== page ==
The sunlight was bright when I got into the fresh air. The smell improved too, even with the smell from the sheep. I guess we both needed a shower or maybe at least a change of socks. I wandered over the field waving at Inga who was sat in front of the food tent nursing a mug of tea. I’ve never known anyone have such a capacity for tea as Inga. I always thought it was a stereotype that the English loved their tea, but Inga lived up to it. Every time we stopped for a break, she’d be getting the kettle on and the tea bags out.

The stench of urine in the men’s side of the toilets was only just kept in check by the strong smell of bleach that almost took your eyebrows off in the morning. I quickly showered and changed into a fresh set of clothes before anyone else go there. As I was leaving Tom arrived, all cheerful this time of the morning.

We exchanged pleasantries about the weather. Why is it every Englishman goes on nonstop about that subject? Tom was the first friend I’d made when I came to England and were given a flat in the small town near Sheffield. He’d been kind to my family and helped me at school. Without him I wouldn’t be on this trip now. After the first day at school, he’d asked me if I wanted to go along to the youth group at night. Although I hadn’t at the time, I was too scared and bewildered with the new school to do anything that night.

The incident at the detention centre when we’d first arrived had also made me wary of people who wanted to be my friend. There was a man, not much older than myself, who had befriended me. He’d let me play on the centres Xbox and appeared to be my friend. Then one night he’d tried to get into bed with me. I later found out I wasn’t the first he’d tried it on with and the guards always turned a blind eye. Tom, I’d found out later, wasn’t anything like that. He genuinely had wanted to help me.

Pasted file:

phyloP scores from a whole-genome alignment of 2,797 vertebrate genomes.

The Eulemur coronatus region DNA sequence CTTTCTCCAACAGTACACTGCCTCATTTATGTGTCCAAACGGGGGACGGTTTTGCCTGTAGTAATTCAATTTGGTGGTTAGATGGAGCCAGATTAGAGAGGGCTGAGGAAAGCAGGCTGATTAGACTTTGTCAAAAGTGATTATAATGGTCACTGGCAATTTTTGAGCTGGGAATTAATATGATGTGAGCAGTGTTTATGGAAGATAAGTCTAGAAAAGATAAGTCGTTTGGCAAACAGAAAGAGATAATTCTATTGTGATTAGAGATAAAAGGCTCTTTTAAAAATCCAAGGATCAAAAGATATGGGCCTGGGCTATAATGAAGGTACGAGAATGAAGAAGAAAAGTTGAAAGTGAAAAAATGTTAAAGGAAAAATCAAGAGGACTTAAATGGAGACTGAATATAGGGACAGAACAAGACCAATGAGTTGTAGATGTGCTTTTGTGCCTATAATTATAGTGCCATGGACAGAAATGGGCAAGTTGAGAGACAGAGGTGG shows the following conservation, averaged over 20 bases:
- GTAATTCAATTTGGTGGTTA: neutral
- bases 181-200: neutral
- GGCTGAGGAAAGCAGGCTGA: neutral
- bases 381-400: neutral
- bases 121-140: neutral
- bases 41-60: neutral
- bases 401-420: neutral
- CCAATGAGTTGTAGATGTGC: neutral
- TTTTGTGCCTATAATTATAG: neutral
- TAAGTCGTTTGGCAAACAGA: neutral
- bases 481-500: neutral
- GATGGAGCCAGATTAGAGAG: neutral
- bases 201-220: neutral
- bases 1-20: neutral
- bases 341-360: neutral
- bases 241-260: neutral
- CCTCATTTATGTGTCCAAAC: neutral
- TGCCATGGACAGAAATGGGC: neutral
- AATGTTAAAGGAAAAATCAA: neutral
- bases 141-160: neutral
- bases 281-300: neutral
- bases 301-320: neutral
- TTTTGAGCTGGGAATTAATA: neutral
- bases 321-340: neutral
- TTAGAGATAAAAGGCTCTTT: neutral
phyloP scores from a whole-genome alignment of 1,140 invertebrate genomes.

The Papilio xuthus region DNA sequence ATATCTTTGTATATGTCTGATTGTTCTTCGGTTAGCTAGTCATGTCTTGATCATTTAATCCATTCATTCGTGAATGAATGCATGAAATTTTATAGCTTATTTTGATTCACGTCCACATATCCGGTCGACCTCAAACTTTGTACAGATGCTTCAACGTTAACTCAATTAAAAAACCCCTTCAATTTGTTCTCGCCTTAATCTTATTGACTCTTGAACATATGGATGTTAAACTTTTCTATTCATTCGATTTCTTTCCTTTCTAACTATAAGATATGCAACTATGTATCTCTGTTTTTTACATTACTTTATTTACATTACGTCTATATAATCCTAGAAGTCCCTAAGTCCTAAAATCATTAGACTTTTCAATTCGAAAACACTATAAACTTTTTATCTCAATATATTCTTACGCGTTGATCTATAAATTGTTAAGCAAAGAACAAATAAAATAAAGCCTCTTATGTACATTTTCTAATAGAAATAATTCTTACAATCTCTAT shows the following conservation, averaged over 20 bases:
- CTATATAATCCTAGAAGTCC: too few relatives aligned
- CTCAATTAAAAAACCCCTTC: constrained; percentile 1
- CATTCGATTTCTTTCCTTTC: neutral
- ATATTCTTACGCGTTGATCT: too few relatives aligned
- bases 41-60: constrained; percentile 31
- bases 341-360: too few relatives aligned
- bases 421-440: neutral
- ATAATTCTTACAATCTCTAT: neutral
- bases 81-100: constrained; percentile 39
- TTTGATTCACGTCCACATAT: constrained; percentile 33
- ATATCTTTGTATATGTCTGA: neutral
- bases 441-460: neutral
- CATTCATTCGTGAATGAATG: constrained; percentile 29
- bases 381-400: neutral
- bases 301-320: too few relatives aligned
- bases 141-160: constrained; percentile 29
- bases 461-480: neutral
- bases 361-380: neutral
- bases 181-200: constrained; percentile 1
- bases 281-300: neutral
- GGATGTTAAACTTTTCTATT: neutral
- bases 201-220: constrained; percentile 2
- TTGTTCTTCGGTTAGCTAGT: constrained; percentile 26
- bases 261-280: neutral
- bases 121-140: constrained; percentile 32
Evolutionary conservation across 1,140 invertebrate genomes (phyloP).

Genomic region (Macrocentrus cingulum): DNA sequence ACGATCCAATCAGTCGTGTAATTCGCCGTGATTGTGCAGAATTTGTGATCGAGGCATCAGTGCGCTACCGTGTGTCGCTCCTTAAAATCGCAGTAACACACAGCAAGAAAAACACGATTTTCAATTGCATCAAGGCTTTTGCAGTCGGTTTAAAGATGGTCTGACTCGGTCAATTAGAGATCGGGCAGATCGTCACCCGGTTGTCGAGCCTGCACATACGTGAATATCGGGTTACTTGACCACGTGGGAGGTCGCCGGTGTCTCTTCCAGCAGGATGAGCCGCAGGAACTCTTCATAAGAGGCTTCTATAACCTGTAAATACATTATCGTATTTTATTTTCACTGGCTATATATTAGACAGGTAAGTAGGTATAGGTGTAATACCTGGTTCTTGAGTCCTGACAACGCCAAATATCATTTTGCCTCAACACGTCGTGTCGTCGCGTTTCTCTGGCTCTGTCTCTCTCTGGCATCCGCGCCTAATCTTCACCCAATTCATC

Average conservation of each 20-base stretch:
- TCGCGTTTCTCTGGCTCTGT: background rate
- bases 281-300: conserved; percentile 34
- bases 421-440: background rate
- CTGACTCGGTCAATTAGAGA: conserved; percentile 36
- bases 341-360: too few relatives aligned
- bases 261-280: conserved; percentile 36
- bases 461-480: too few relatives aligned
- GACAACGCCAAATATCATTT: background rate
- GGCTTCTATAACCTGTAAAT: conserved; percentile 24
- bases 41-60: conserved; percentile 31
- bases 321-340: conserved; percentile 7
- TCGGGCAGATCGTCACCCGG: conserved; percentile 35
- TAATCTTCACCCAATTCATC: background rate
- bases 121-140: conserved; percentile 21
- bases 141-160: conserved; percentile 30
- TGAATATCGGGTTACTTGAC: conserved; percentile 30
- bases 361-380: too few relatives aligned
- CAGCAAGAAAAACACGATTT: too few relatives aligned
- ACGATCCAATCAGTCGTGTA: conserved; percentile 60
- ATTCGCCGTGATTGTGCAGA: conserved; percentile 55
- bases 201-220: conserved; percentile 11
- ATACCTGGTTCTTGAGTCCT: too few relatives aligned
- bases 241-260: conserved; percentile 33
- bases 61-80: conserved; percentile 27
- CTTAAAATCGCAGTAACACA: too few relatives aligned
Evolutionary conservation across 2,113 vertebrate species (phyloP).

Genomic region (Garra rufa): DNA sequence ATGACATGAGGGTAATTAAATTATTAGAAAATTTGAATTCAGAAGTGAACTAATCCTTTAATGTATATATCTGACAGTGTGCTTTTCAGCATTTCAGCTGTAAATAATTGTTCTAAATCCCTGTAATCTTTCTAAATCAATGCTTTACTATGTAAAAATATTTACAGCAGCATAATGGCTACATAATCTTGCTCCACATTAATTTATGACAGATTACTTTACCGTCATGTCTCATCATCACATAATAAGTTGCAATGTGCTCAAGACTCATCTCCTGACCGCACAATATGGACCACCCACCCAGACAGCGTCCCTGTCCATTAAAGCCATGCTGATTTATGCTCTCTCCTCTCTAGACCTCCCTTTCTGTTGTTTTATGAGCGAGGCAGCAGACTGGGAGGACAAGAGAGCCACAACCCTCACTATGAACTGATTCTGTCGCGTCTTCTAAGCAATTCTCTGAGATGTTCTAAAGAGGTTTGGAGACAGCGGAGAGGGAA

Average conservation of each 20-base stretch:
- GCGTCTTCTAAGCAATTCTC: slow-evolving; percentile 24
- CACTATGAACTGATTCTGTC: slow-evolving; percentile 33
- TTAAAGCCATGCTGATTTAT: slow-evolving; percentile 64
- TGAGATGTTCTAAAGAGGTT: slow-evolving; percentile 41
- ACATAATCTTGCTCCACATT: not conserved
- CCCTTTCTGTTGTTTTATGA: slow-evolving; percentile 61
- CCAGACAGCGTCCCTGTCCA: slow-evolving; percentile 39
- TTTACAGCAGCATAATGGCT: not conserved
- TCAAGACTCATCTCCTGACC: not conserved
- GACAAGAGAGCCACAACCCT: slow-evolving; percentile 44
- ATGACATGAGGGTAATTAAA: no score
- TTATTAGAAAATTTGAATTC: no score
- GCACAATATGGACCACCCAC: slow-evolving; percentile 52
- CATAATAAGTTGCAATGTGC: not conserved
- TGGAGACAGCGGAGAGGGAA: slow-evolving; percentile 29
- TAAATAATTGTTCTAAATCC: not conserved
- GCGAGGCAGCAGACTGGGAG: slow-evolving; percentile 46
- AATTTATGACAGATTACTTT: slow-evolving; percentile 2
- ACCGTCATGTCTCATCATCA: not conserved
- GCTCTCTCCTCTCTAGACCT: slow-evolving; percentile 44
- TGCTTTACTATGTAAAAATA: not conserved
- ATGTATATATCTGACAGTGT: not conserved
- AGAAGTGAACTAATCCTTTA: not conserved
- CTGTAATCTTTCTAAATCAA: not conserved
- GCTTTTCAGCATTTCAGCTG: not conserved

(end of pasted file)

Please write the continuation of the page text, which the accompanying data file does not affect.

A few weeks later I’d gone along with him and here I was, one of the youth club, on our camp in deepest, darkest Suffolk. It had been fun so far. Raul, like me was a migrant. His parents were studying at the university in Sheffield. The girls loved his Spanish accent and good looks. The rest of the group were English. Well apart from Frazier who apparently was from Scotland. He had an accent I couldn’t quite understand. To him it was because I was a ‘paki’ and should go back to Pakiland as quick as I could. Tom had tried to explain I wasn’t from Pakistan, but it was like hitting a ball against a wall, it just kept coming back. I didn’t like Frazier and he didn’t like me. I’d been mortified since learning he was coming on the trip. So far I’d followed Tom and Raul’s advice and avoided him.